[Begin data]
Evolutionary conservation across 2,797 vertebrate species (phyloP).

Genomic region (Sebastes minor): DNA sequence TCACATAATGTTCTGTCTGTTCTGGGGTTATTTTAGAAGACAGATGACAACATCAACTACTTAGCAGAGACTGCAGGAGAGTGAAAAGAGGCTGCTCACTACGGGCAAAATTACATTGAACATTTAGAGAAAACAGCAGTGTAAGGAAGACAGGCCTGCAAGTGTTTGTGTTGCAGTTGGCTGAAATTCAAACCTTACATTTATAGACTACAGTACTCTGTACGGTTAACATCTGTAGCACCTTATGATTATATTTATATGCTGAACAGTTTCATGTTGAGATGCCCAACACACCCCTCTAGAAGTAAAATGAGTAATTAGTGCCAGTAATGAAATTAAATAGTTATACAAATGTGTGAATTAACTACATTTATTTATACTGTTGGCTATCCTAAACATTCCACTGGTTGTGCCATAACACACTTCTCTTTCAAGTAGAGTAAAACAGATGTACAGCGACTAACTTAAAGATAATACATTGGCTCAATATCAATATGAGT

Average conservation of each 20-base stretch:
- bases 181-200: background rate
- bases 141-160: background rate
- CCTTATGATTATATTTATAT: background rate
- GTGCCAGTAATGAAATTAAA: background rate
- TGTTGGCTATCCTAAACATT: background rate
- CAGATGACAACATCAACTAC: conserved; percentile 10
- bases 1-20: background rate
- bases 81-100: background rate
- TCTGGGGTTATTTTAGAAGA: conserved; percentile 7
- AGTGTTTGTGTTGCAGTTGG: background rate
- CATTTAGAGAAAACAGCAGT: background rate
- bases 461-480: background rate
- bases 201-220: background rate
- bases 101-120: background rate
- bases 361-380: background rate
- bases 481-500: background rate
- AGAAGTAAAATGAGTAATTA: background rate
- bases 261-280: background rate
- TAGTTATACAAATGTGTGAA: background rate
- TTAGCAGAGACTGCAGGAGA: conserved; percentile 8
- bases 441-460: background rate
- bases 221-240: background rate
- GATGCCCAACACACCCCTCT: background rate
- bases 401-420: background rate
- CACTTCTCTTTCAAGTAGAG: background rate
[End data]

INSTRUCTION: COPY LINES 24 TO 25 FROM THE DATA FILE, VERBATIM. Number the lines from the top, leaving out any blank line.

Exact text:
- bases 441-460: background rate
- bases 221-240: background rate